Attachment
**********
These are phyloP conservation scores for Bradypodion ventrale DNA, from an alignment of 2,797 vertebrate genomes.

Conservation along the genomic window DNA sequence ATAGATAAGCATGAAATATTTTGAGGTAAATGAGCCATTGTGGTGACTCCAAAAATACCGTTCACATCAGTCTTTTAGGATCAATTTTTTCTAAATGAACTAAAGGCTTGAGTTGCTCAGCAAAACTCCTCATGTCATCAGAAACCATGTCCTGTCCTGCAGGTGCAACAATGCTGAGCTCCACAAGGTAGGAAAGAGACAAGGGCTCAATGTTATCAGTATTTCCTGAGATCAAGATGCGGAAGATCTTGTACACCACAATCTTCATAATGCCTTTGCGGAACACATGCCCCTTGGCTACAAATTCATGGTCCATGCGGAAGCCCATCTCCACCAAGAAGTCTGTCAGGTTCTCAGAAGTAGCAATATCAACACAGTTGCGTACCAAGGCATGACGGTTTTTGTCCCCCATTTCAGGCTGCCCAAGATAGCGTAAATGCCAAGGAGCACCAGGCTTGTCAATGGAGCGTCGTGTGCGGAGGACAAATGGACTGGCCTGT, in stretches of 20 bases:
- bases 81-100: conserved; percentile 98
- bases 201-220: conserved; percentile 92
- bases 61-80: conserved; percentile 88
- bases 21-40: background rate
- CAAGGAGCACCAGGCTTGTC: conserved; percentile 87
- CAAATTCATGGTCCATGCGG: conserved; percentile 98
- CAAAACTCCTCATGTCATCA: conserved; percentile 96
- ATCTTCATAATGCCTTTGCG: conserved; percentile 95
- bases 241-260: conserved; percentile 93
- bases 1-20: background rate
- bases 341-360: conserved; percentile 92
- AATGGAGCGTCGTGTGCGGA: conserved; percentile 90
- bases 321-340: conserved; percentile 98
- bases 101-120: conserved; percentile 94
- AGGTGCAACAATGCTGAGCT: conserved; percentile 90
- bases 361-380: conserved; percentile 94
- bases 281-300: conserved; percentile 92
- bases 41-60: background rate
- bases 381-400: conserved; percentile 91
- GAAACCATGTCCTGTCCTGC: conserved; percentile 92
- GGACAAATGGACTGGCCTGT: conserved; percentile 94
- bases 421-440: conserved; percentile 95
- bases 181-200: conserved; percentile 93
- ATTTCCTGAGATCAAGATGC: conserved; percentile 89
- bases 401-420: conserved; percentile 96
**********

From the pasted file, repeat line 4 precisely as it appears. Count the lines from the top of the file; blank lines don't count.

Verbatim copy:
- bases 201-220: conserved; percentile 92